03.10.2005 08:00 AM
Originally featured on BroadcastEngineering.com
DIRECTV to launch HD expansion with TANDBERG TV HD encoders

DIRECTV has placed an order in excess of $9 million for TANDBERG Television EN5990 MPEG-4 encoders to support its HD expansion.
TANDBERG Television has confirmed that DIRECTV has selected its first-to-market high-definition advanced compression technology in a deal valued at more than $9 million.

DIRECTV will commission the first of 26 MPEG-4 AVC HD enabled transponders this summer, marking the first North American launch of advanced HD encoding technology by a satellite direct-to-home (DTH) provider.

The announcement follows DIRECTV’s recent news that it will launch four new satellites over the next three years to increase the number of local and national HD channels it carries.

The first two of these satellites, Spaceway 1 and Spaceway 2, will launch in 2005 with the capacity for more than 500 local HD channels. The next two satellites, DIRECTV 10 and DIRECTV 11, will launch in 2007 with the capacity for an additional 1000 local HD channels, more than 150 national HD channels and other new programming offerings.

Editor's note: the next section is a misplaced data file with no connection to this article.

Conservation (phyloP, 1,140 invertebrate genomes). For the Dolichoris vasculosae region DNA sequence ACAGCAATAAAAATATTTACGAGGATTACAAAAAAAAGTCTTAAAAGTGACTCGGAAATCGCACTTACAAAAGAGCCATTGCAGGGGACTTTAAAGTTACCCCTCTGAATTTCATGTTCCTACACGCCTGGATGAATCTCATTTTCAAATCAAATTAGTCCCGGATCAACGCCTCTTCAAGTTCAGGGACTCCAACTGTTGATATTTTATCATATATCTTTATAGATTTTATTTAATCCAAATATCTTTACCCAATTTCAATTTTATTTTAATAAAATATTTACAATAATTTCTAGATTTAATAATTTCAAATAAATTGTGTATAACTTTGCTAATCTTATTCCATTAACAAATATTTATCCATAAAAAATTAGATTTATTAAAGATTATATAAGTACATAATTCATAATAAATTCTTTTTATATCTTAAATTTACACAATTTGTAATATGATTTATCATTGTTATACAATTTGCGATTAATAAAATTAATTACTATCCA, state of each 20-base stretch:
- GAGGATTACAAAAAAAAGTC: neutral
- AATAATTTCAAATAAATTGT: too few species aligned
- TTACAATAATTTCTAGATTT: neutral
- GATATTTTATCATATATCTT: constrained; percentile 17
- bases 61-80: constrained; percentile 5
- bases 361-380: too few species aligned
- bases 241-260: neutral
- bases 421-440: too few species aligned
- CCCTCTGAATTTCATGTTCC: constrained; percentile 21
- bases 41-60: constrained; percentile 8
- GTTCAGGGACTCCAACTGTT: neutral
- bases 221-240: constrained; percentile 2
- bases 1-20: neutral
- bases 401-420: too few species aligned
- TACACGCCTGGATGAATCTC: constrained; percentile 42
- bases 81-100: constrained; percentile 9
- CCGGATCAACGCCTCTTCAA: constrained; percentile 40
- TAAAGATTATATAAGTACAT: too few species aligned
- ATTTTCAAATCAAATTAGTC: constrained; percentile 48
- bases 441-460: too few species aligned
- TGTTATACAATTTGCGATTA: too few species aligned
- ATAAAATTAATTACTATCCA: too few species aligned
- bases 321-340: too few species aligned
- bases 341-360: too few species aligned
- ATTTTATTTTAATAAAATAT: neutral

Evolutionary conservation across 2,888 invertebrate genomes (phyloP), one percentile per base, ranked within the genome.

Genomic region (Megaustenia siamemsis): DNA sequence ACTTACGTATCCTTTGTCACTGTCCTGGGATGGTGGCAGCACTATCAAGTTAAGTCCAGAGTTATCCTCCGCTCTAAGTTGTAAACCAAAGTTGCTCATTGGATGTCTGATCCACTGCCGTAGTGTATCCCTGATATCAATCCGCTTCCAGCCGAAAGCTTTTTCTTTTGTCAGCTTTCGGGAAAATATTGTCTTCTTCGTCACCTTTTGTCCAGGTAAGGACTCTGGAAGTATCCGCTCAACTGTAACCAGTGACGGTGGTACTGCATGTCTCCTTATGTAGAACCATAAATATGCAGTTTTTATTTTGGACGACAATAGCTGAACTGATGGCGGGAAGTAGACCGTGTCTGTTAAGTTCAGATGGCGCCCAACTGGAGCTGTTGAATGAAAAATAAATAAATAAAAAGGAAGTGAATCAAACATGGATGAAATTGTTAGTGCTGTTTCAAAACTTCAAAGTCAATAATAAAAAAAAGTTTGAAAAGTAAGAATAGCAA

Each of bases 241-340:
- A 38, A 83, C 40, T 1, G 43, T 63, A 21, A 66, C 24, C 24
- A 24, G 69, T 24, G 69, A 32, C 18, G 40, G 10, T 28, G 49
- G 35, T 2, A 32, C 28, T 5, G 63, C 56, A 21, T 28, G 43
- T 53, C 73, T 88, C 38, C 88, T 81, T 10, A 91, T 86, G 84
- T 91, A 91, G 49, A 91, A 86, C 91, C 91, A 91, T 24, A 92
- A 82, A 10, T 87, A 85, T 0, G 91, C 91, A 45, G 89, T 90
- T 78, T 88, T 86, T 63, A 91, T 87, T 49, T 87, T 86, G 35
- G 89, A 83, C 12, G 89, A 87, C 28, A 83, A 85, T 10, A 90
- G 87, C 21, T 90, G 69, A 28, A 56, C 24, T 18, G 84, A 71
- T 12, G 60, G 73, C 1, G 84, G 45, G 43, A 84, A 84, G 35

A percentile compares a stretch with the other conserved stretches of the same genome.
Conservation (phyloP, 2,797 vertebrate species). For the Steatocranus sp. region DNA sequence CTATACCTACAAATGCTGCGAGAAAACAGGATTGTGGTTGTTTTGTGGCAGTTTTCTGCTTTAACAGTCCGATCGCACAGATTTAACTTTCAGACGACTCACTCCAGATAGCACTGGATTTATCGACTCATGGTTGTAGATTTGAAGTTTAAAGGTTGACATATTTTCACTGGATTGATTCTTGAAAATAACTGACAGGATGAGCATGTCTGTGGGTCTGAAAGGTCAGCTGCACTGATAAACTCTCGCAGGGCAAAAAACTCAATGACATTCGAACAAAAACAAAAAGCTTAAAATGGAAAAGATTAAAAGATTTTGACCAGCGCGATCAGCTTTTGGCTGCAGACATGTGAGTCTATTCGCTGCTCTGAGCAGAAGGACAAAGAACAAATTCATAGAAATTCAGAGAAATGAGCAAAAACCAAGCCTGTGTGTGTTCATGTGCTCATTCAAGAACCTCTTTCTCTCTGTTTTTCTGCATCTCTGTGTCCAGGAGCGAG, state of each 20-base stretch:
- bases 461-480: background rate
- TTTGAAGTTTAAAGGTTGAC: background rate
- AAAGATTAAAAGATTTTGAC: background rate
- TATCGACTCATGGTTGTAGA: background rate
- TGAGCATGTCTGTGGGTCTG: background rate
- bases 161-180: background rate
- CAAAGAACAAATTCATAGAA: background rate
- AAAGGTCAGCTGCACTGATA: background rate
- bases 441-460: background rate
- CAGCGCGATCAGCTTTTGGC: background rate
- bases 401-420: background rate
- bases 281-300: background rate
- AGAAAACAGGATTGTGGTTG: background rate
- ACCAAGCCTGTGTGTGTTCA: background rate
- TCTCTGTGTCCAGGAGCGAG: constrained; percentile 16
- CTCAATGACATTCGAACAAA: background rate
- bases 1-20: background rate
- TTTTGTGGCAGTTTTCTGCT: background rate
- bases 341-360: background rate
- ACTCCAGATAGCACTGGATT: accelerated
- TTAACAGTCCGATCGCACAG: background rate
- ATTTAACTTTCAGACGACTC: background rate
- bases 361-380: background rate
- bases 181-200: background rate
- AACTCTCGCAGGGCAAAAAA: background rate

Each fully redundant system will feature the TANDBERG EN5990, a real-time HD encoder for MPEG-4 AVC and a TANDBERG 1+1 HD multiplexing system. Introduced at IBC2004, the EN5990 operates in real-time TV delivery environments and guarantees no frame dropping. Key features include extensive video pre-processing for noise reduction and horizontal picture resolution resizing.

DIRECTV will begin launching new HD services to consumers in the second half of this year.

For more information, visit booth SU7858 or go to www.tandbergtv.com.

Back to the top

Post New Comment
If you are already a member, or would like to receive email alerts as new comments are
made, please login or register.

Enter the code shown above:

(Note: If you cannot read the numbers in the above
image, reload the page to generate a new one.)

No Comments Found

Thursday 11:07 AM
The Best Deconstruction of a 4K Shoot You'll Ever Read
With higher resolutions and larger HD screens, wide shots using very wide lenses can be a problem because they allow viewers to see that infinity doesn’t quite resolve into perfect sharpness.

Featured Articles
Discover TV Technology